Hollywood to Hood: The Drama of Surveillance

The line ‘Who knows, who is watching in’ parallels the blurring of private and public life. In the realm of Madvillainy, the streets become a stage where each actor is under constant scrutiny, where ‘streets is watching’ means you’re never alone, never unobserved, thrust into a reality show scripted by suspicion and paranoia.

This surveillance breeds a disquietude akin to being a character in a noir film, where shadows hold unseen eyes and trust is a resource more scarce than daylight in a dungeon. Madvillain captures the essence of a world where every move is recorded, dissected, and often misconstrued, reflecting a society that’s become all too comfortable with the idea of perpetual observation.

Psychonautical Warfare: Drano and Rainbows

What surfaces as a psychedelic paradox, ‘That what he drinks is Drano / Rat butt, she winks, rainbows,’ skews reality into a funhouse mirror. While ‘Drano’ alludes to a corrosive substance, suggesting self-destruction or perhaps society’s toxic nature, the wink and rainbows introduce whimsicality into the bleak landscape.

This duality paints a picture of a psychonaut navigating the cosmos within the confines of the concrete jungle. It hints at the escapism found in altered states, juxtaposing the grime with the sublime. Here, Madvillain uses visceral imagery to articulate the internal discord between the grim truths of existence and the glimmers of beauty in the world’s dark corners.

The Bread and Bullets Economy: Survivalist Capitalism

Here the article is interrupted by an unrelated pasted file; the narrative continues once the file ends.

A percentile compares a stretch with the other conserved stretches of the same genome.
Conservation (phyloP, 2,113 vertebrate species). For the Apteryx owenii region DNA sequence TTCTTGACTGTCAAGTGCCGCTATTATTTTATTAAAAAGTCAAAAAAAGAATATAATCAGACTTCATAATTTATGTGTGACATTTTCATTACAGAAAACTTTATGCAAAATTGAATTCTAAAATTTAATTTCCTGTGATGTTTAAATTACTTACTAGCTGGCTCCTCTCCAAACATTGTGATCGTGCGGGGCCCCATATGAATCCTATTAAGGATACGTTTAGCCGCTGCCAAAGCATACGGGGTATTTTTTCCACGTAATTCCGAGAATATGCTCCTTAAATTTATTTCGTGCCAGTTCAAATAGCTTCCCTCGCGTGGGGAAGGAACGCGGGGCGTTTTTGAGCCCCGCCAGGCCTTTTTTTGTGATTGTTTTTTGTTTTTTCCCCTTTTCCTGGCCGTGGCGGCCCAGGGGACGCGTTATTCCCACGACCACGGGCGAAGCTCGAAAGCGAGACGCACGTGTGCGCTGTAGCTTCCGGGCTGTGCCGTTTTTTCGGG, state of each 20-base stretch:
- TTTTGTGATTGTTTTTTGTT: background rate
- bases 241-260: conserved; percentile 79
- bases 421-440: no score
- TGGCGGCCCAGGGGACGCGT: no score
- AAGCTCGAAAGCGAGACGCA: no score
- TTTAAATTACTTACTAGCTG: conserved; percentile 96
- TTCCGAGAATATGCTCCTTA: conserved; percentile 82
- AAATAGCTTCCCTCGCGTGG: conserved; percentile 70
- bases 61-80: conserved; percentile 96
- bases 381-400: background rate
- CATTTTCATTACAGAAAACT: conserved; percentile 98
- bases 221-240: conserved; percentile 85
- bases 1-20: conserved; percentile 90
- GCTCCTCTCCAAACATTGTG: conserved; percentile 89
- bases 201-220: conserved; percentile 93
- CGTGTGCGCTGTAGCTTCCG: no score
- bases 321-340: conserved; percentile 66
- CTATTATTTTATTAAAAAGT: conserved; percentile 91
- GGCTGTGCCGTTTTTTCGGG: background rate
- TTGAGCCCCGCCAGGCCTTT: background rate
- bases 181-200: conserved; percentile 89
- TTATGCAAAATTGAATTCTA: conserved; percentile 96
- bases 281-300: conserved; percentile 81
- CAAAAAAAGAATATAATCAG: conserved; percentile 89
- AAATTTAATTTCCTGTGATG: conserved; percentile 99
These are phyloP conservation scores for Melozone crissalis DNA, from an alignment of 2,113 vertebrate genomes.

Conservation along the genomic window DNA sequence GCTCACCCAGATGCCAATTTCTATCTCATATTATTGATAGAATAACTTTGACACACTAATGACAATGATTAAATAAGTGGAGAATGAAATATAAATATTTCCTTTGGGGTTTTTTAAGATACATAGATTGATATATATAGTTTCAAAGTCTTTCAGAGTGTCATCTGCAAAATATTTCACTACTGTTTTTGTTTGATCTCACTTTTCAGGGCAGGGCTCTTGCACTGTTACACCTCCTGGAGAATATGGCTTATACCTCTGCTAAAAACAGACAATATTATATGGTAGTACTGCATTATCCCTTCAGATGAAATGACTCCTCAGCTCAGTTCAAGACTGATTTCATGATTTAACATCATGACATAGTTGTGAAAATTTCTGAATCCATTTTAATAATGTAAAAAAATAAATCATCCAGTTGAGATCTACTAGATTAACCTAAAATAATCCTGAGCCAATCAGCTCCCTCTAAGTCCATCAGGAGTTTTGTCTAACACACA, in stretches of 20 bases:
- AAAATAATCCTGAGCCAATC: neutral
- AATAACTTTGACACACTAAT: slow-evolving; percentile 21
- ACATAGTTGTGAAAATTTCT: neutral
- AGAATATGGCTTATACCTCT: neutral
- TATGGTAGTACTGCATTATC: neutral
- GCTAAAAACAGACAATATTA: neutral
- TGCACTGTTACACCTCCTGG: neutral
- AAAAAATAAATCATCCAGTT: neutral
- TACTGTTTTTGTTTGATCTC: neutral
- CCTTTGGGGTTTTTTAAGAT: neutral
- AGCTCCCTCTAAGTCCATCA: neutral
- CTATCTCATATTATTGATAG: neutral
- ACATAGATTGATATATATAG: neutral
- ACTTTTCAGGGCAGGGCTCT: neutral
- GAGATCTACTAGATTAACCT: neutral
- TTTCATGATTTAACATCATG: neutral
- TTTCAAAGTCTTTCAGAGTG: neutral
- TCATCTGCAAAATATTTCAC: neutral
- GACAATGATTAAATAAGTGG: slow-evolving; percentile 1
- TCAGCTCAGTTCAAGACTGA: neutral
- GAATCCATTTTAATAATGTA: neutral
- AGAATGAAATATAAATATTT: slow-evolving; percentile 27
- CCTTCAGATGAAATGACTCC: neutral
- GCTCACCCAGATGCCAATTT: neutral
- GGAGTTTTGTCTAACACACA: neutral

In ‘Rainbows,’ economic survival is a game of agility and wit. The act of ‘enticing with bread’ represents the timeless method of manipulation through material gain. Bread becomes the bait in a catch-and-release cycle, and Madvillain dons the hat of the cynic commentator on this capitalist charade, where even the beggar might be a king in disguise.

But there’s a looming threat in this marketplace—’Air him, they said he was expendable.’ Here, the currency flows red; it’s not only about money but also about the power dynamics, where life itself is cheap, and ‘expendable’ souls are merely pawns in the hands of higher powers. It boldly proclaims the callousness with which these lives are gambled and discarded.

Interstellar Despotism: Rainbow’s Cosmic Closure

The final lines, ‘This Villain was a ruthless mass conquerer / With aspirations to dominate the universe,’ elevate the narrative to celestial proportions. The persona of the Villain isn’t merely a streetwise tactician but a galactic menace, embodying an ambition that transcends earthly domains. It’s the grandiose self-concept that often propels the marginalized to dream beyond their confines.

Juxtaposed with the gritty reality of the lyrical journey, this cosmic ambition offers a stark finale—a reminder that no matter how high one aims, society’s walls loom large. Yet, Madvillain inserts this expansive vista at the close, daring the listener to imagine if, indeed, the Villain’s reach could eclipse the stars.